Regardless of what happens with Senate Bill 721, you still have balcony and walkway issues you need to deal with.
I’m preaching, so brace yourselves.
I know that California Senate Bill 721 (SB721) is a hot topic in HOA circles right now. Many HOA’s resent the fact that, once again, Sacramento is going to be dictating a new set of policies and requirements that HOA’s (and apartment owners) will have to spend money to comply with. I feel your pain, and I hate government regulations that impact me (and my wallet) as much as anyone else. But I also go onto a lot of HOA and apartment properties and I have to tell you, the condition of the balconies, exterior walkways, staircases, and other exterior wood elements is often shockingly bad.
If a picture is worth a thousand words, let me show you some of what I am talking about:
This is one of my current favorite pictures. The black is mold and rot, the brown is rust. This used to be plywood, but so much water has come through that when you walk on the surface above this location it feels spongy. It is absolutely unsafe to walk on.
Same property, but different location. This is a 6×12 structural beam, that supports the top of the stairs and about ¼ of the balcony. The top half of the beam end is totally rotted away, and this extends almost the entire 5’ length of the beam.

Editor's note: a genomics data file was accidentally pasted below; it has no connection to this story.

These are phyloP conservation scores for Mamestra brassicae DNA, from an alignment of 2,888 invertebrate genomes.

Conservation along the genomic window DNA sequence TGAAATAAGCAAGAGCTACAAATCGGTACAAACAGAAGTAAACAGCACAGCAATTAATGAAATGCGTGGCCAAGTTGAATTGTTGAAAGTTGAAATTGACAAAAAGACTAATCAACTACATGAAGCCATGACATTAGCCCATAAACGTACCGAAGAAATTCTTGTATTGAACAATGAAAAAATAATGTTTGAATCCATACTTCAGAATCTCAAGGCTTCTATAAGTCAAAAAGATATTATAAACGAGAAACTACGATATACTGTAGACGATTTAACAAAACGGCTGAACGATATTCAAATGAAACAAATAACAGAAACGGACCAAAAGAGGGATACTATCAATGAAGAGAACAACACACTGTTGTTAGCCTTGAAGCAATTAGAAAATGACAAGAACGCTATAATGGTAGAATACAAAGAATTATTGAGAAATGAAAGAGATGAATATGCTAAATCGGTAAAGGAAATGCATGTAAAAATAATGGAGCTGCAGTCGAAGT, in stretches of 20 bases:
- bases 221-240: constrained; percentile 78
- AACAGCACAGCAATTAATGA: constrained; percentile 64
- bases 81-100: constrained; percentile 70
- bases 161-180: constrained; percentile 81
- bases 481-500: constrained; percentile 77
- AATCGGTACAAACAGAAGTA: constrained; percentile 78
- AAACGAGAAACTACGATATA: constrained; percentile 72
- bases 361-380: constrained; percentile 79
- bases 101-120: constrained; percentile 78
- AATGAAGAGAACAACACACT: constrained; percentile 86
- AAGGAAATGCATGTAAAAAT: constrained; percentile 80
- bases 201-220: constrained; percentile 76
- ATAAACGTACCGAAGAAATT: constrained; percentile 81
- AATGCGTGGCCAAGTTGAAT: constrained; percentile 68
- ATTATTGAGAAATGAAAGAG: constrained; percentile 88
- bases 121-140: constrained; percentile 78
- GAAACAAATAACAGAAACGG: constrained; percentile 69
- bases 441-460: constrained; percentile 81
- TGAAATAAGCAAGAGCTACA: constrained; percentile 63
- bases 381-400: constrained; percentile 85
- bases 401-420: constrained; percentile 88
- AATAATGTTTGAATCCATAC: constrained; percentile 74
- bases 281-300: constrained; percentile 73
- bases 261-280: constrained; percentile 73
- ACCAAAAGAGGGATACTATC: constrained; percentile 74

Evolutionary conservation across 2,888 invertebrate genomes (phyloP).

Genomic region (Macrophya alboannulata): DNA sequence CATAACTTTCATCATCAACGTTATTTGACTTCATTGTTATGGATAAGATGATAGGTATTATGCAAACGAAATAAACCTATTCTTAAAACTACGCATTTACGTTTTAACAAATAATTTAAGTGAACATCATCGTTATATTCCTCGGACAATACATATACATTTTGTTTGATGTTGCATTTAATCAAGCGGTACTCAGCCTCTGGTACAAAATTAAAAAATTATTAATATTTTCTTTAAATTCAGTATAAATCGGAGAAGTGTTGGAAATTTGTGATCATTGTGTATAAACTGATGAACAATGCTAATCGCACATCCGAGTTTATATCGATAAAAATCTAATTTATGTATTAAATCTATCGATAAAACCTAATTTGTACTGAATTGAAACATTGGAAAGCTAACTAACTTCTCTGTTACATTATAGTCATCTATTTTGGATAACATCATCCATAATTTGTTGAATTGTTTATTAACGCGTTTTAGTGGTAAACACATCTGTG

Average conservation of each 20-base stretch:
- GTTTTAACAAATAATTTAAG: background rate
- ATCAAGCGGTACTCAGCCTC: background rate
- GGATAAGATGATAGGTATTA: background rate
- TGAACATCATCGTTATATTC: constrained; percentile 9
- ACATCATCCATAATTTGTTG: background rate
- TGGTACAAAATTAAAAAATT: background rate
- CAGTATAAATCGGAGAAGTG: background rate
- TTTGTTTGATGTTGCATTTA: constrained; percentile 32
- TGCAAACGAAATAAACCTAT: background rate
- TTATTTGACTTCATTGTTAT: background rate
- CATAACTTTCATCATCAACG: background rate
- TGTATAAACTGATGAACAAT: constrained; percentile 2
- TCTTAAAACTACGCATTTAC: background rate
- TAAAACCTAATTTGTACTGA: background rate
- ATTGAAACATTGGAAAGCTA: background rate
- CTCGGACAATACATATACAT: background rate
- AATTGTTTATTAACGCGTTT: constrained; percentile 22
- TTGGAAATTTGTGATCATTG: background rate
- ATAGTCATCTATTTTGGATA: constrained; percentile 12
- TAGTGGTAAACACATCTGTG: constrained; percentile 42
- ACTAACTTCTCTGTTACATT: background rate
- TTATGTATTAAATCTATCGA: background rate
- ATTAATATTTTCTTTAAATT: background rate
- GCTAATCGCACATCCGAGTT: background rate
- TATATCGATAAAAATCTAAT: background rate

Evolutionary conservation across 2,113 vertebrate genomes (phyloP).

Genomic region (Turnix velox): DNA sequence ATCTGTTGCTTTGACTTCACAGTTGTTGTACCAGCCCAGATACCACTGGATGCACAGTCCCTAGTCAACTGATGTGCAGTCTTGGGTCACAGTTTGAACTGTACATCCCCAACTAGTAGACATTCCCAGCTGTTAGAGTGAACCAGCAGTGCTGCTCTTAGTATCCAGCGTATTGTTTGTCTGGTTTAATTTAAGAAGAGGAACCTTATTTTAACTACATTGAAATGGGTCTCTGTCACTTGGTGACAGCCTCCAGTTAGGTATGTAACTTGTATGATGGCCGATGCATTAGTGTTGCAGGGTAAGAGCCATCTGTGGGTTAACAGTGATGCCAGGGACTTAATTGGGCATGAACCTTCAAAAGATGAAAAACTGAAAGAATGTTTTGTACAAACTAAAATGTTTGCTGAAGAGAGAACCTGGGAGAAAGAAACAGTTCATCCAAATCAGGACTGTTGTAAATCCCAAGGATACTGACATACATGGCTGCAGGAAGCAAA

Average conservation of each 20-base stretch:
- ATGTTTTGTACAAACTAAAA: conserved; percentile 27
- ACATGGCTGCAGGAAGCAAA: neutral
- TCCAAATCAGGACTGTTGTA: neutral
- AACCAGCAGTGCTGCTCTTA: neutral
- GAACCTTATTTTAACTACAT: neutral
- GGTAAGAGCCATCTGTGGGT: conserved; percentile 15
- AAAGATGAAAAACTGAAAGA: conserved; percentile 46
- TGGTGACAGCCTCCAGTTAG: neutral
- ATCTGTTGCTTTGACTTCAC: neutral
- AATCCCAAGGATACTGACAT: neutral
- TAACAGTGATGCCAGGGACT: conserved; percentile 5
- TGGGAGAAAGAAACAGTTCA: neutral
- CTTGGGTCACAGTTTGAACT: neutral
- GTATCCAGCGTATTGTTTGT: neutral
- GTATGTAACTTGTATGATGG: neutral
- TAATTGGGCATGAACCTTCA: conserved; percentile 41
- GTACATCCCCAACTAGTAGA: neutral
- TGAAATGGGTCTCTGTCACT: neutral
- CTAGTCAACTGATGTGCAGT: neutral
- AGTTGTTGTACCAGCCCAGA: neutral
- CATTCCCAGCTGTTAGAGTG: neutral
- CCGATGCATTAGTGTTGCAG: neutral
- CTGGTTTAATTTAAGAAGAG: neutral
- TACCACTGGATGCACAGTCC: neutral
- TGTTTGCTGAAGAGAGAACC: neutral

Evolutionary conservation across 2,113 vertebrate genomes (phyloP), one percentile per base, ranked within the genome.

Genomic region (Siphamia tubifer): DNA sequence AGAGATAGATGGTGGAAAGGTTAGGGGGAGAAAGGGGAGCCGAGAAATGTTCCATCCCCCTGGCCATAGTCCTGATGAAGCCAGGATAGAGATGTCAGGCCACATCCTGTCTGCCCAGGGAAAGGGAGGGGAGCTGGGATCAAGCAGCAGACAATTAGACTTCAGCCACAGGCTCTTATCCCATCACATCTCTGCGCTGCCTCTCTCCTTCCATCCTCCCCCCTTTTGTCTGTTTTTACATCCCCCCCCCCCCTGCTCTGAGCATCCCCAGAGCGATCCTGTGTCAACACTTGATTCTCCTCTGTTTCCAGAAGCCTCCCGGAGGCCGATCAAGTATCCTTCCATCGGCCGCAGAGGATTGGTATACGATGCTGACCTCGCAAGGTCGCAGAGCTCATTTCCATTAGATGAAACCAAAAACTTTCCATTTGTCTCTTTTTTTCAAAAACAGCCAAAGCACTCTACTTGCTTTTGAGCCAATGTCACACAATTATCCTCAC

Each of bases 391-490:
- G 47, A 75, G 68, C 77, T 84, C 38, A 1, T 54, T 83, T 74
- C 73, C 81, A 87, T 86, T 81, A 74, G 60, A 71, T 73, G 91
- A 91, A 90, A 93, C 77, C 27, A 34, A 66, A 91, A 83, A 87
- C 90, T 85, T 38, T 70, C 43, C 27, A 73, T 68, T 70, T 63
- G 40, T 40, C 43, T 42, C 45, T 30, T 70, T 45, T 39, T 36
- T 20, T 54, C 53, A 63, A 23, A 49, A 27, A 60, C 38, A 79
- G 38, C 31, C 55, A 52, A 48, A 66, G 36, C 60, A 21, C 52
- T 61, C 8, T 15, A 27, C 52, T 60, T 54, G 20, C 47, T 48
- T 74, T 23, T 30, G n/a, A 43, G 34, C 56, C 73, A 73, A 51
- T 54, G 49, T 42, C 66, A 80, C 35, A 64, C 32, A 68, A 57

On a different property (I’m equal opportunity in this stuff), this is a wood framed exterior walkway to the unit entries. The picture shows the top landing at the concrete stairs where it transitions to the plywood deck. The deck coating has failed, especially along the edge and you can see both that the plywood is deteriorating, and if you look closely, you can also see all the nails holding the deck together are rusting away (the dark dots). I took one step onto this deck and jumped back, once again it was spongy and very soft. Shockingly, this is the walkway to the front entries of the four units in this building and the softness extended for over 10’ down this walkway. Nothing was visible from below. The underside was covered in stucco which had been repainted because it was discolored (likely from the moisture intrusion from above).
I’m not saying that every HOA (or apartment complex) has these issues, but in my experience, many do. Some are more subtle than the above, but equally worrisome. If your complex is more than 10 years old, you need to be making sure that all exterior wood structural systems are being inspected. If you cannot do it, hire an outside consultant who can. You cannot fix a problem that you do not know about or are ignoring, and you do not avoid liability for “not knowing” about a bad condition. In each of these three examples, the solution will involve structural replacement which is going to cost many, many times more than ongoing maintenance would have. For more on “deferred maintenance”, see our article, You Know What They Say About Assumptions.
The key takeaways are these:
- Know the condition of your facilities, especially the wood structural elements exposed to the weather.
- Have a maintenance program to keep these systems in good working order. If maintenance has not been getting done or has only been band-aid fixes, then prepare for the check to come due and for the cost to be significant.
- Remember that if SB721 passes, you will be mandated to do all this anyway.